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Thanks to Bollywood and the designers Abu Jani and Sandeep Khosla, the art of chikan work is not only famous in India but also worldwide. Not only this talented designer duo, designers like Tarun Tahiliani, Pratima Pandey and Urvashi Kaur also constantly use chikankari to add elegance to their designs. Considered as a relatively new form of handcraft, Chikankari entered India along with Persians and Mughals.
As the legend suggests, Chikankari was introduced by Nur Jehen, wife of the Mughal Emperor Jahangir. Traditionally, it was a delicate form of embroidery which was done on white yarn called “Tanzeb” or a colourless muslin cloth. However, this is not the only story stored in our history regarding Chikankari. Another legend suggests that a traveller was once passing through Lucknow and stopped to quench his thirst. He asked a peasant to give him a glass of water. In return for the kindness of the peasant the traveller decided to teach him the art of chikankari. This way the peasant would never be hungry.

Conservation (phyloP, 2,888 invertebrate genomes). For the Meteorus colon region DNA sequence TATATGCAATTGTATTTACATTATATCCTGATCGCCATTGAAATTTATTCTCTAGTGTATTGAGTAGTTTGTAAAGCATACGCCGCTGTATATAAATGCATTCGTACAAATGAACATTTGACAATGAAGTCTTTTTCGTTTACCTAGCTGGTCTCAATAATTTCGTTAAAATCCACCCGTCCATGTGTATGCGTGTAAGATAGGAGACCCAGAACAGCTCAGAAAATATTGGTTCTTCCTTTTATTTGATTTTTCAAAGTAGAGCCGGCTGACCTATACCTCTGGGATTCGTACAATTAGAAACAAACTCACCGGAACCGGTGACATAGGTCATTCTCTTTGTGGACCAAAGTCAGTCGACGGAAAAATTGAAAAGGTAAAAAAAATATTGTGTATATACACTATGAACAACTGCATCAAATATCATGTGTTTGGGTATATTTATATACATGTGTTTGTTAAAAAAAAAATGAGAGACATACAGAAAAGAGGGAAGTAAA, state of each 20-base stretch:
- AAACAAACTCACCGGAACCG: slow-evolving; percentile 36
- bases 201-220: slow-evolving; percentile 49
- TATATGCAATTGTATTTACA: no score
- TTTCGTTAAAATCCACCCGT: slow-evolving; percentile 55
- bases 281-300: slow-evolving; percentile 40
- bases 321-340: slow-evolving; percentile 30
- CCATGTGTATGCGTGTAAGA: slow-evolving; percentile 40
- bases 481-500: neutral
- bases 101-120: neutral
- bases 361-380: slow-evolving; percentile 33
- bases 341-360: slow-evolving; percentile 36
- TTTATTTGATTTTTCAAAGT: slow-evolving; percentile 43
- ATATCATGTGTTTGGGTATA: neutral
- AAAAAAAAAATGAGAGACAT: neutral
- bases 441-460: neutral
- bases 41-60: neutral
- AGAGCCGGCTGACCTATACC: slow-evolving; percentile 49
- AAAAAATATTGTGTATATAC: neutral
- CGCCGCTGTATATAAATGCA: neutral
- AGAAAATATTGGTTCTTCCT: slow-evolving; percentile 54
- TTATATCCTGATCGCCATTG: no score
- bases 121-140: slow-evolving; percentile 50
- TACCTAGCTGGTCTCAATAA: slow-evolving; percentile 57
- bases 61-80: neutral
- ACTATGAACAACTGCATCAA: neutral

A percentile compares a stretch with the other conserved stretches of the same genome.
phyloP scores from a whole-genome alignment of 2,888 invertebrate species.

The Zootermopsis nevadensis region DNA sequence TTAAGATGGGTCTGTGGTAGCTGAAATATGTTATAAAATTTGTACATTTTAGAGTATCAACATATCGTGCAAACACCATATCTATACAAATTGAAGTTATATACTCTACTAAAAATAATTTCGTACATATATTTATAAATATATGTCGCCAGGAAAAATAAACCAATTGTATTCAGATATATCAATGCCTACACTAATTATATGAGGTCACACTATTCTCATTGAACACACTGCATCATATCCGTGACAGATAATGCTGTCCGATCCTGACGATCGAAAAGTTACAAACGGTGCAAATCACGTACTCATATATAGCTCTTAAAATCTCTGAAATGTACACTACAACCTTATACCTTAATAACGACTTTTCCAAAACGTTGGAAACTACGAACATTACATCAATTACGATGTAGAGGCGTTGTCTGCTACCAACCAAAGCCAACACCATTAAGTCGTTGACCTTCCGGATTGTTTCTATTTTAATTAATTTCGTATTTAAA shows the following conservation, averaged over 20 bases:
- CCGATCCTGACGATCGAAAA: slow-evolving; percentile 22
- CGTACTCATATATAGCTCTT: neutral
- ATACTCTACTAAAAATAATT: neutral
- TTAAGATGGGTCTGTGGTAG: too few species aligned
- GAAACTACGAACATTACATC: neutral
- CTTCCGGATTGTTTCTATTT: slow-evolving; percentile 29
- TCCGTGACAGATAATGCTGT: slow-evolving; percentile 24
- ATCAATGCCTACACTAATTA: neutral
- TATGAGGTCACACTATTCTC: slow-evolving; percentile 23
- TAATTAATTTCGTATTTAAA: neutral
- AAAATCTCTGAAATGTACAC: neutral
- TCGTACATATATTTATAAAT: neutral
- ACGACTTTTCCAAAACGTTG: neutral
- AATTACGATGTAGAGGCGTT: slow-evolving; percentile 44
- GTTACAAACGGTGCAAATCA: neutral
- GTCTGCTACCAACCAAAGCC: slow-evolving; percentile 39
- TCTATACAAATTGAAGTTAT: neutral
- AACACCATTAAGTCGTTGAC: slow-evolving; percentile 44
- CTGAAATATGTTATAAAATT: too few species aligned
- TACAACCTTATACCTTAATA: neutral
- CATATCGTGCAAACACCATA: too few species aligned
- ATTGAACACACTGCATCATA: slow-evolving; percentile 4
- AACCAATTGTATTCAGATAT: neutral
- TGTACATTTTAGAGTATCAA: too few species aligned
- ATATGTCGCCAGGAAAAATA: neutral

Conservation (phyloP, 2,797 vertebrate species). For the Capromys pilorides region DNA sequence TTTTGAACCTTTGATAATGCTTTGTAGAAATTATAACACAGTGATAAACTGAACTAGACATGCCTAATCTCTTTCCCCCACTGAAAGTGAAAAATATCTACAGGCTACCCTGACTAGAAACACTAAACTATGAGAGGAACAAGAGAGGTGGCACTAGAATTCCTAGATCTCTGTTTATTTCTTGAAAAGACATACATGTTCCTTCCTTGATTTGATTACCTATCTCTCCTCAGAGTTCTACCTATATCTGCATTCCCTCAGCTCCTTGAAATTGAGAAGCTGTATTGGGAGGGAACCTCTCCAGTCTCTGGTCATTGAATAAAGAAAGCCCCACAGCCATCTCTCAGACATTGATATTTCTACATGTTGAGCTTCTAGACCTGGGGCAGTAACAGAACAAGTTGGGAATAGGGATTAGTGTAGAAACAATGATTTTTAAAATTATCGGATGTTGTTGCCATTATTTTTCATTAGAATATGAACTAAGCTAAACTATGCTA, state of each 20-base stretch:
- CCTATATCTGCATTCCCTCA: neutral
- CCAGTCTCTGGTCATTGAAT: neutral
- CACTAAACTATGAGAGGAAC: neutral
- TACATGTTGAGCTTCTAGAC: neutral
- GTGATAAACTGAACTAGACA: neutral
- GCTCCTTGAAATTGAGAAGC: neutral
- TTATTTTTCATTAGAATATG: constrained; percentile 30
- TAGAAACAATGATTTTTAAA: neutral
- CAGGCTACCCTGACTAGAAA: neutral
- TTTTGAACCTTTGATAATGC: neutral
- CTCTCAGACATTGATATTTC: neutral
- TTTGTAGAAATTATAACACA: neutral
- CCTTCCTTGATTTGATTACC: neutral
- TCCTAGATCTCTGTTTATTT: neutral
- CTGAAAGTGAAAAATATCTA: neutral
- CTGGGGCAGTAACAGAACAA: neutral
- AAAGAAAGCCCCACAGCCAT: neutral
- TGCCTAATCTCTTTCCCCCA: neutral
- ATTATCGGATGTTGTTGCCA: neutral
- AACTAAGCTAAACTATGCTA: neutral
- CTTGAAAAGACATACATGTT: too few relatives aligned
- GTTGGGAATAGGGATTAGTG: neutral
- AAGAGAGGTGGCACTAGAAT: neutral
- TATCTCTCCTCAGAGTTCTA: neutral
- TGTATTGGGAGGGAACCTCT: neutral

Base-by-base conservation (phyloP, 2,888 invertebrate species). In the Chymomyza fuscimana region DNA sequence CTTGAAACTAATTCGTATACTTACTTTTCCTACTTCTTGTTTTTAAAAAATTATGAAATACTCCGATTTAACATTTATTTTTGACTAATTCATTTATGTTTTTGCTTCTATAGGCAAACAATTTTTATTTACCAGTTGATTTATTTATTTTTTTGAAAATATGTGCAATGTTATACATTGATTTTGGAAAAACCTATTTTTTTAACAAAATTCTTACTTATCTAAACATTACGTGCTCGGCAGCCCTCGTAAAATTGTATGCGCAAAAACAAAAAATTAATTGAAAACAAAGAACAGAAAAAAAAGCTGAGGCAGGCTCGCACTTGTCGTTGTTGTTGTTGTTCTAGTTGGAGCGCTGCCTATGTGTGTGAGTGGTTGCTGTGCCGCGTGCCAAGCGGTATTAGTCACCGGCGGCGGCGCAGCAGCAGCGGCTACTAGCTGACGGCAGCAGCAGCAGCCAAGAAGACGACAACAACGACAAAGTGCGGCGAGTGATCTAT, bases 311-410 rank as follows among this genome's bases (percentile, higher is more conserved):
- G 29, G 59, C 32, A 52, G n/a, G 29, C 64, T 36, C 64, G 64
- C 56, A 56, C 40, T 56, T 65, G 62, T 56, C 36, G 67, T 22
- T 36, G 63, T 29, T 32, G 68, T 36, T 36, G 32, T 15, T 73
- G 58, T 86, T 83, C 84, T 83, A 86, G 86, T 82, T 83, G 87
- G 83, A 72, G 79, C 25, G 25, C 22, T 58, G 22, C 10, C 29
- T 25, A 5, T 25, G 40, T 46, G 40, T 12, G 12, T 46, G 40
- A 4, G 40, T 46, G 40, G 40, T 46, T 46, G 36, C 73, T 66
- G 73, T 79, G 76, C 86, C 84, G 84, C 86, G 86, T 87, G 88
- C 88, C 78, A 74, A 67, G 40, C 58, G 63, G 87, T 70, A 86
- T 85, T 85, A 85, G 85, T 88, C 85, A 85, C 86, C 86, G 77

We do not know which one is a twisted tale of time and which one is the truth, but we do know that Lucknow is where it originated from. After years of its practice, the art has become mainstream and extremely popular and yet valued. Lucknow still remains the centre of its most authentic form of embroidery. Traditionally, it was done only on white cloth. Presently you can find a huge variety of fabrics like georgette, chiffon, cotton etc. with Chikanwork on it. The art form has also expanded out of the fashion zone into a variety of products. You can find cushion covers, pillow covers, table linen etc. embroidered professionally.
The motifs, at present, vary from any form of shapes and symbols. However, traditionally the embroidery was done only in floral motifs. The garden was a popular theme for the Mughal art and architecture. The same was reflected in their embroideries too. Megasthenes, a Greek traveller has mentioned in his accounts about Indians using flowered muslins.
The art, fortunately, has survived the test of time and we can say surely it will continue to do the same. This irreplaceable art form is intricate, delicate and elegant to its core. Moreover, we all love it way too much to let go of it just yet. Its expansion into lifestyle products has made it multi-functional. Madonna took Chikankari international when she wore it in 2000s and immortalised it for the entire world.